Under harsh criticism, GFD fires back - KUAM.com-KUAM News: On Air. Online. On Demand.

Under harsh criticism, GFD fires back

by Nick Delgado

Guam - Depending on who you ask, it seems there was no mishandling when it comes to federal funds with the Guam Fire Department. While Vice-Speaker B.J. Cruz has raised the issue after learning that GFD was denied nearly $11 million in federal funding for the past few years, Guam State Clearinghouse officials are now clearing the record. 

"The grant that is in question is a grant from the U.S. Department of Homeland Security and is called the assistance of firefighters in the amount of $359,500 was awarded on September 29,2006 with an effective grant period of approximately three years ending on December 29, 2009," explained Roland Villaverde, Guam State Clearinghouse Administrator.  "It was within the effective period of that grant, meaning it appears that it was in compliance with within that period."

Villaverde says he is not sure what Cruz's concern is about. The vice-speaker brought to light that GFD did not close out a 2006 grant until late last year, which in turn he presumed resulted in the fire department being denied some $10.6 million in federal grants. GFD Captain Ed Flores has played a huge role in writing the grants for the department.

While Flores says the change in staff since 2006 might have contributed to the confusion, he also expresses that they are not the only one's who applied for the federal monies.  "We also have to understand that a lot of these grants are competitive grants of which we are competing with many different fire departments throughout the nation if not all fire departments throughout the nation," he said.

Cruz's concern was also that the funds denied could have been used to help with the critical shortage of ambulances. Flores says there are currently five medics today for the entire island. Despite the concerns, he also admits that they are working on projects that previous GFD employees abandoned.  "We are actually working on previous projects to ensure that we close those out and make sure that they don't circumvent any of our other issues, grants that we are applying for now," he noted.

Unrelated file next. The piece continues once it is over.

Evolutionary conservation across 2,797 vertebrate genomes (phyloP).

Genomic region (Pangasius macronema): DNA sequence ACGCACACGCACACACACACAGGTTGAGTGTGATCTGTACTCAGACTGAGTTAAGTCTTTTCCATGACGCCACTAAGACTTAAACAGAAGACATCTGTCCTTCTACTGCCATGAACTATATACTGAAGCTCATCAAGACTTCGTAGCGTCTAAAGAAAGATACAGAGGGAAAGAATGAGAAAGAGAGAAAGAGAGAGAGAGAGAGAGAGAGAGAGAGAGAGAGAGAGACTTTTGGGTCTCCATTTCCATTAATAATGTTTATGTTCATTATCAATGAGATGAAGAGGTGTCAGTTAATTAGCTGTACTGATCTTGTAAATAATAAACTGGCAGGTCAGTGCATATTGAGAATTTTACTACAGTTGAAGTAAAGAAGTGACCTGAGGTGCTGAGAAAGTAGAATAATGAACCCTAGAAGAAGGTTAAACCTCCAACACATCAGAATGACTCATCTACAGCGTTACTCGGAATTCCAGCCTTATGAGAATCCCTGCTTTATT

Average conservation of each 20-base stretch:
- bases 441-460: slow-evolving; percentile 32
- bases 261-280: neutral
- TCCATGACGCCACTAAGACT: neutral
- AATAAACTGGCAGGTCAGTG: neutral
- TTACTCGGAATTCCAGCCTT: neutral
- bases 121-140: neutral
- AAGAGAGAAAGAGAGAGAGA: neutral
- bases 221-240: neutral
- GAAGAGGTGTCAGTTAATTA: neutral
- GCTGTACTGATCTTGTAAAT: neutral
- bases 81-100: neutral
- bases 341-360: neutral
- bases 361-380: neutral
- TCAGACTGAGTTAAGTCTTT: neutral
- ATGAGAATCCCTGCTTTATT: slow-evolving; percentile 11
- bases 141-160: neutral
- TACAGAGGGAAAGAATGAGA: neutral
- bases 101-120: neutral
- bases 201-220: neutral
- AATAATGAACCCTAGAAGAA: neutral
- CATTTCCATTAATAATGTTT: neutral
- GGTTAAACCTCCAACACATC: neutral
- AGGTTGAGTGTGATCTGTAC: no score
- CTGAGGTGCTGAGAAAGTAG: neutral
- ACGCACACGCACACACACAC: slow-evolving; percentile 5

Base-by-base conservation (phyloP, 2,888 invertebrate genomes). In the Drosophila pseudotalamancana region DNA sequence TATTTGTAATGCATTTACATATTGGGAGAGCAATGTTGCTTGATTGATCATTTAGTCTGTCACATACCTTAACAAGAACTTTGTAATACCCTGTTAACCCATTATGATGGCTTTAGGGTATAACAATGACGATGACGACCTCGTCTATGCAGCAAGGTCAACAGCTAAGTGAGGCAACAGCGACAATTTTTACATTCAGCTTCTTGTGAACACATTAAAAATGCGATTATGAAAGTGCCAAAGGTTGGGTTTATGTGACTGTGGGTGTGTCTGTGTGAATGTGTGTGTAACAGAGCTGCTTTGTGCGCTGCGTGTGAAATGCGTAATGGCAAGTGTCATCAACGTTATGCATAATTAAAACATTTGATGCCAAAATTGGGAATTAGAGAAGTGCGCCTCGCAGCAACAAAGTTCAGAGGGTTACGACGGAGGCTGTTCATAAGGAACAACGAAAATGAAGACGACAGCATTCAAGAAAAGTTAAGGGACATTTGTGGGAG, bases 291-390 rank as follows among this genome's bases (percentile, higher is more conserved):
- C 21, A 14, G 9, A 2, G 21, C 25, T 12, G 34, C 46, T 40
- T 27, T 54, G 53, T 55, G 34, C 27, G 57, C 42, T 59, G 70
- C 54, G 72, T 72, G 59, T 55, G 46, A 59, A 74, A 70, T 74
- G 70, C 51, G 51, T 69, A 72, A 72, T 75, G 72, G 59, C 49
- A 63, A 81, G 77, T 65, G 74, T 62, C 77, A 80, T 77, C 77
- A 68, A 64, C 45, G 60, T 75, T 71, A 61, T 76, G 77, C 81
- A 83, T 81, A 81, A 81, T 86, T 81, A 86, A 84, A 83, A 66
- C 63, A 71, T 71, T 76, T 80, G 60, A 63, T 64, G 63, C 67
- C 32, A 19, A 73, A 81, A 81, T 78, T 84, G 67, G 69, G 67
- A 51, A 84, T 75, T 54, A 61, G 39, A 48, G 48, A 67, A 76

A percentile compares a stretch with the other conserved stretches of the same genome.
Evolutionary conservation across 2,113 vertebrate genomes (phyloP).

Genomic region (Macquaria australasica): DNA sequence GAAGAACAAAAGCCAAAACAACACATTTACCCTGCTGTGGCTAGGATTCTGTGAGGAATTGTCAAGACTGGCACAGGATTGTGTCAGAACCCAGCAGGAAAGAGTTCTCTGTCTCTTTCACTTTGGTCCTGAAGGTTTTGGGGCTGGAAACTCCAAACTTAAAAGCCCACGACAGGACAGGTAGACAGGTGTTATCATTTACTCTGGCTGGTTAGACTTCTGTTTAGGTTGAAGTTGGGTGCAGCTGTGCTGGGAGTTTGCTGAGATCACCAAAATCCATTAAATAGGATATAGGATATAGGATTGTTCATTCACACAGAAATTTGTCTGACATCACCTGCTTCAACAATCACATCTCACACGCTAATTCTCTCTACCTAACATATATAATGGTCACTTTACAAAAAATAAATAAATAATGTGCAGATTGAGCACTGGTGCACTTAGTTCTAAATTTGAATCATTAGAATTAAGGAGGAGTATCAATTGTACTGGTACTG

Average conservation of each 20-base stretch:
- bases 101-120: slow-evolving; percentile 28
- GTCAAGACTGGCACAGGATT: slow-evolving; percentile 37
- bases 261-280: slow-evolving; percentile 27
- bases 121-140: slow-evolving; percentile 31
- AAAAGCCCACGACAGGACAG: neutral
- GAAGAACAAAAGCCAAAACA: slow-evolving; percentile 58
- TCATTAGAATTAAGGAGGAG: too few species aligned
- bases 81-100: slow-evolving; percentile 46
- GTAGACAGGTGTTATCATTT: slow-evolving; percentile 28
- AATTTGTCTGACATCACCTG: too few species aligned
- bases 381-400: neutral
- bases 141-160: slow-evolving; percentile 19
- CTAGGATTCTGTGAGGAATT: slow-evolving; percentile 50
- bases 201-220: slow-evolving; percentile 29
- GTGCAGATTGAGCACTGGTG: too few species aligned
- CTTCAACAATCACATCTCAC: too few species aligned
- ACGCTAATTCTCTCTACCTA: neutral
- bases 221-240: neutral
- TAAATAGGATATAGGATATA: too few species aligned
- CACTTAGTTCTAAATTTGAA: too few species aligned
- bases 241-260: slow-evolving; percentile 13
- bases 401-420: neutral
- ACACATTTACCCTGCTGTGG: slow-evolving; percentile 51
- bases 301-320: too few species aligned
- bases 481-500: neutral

"I think one of our problems is our staff is smaller than other agencies but we're also dealing with those issues now."

Although Villaverde says both there records and the records at the Department of Administration clear GFD for the 2006 grant closure, he does admit that other agencies do not make the deadline to close out their grants.  "These compliance issues would be picked up under the single state audit done annually," he said.

In the meantime, Flores defends all actions and attempts GFD has made in its efforts to secure federal grants.  "Dropping the ball, its easy to say things when you're looking from the outside, sometimes things are not that easy, I'll admit working with grants is not an easy thing," he said.

Evidently also not easy is GFD's efforts to implement its fee schedule for ambulance services, a mechanism that's been in place years for the agency to implement to generate revenue.  And to date, the Guam Fire Department hasn't collected a penny.

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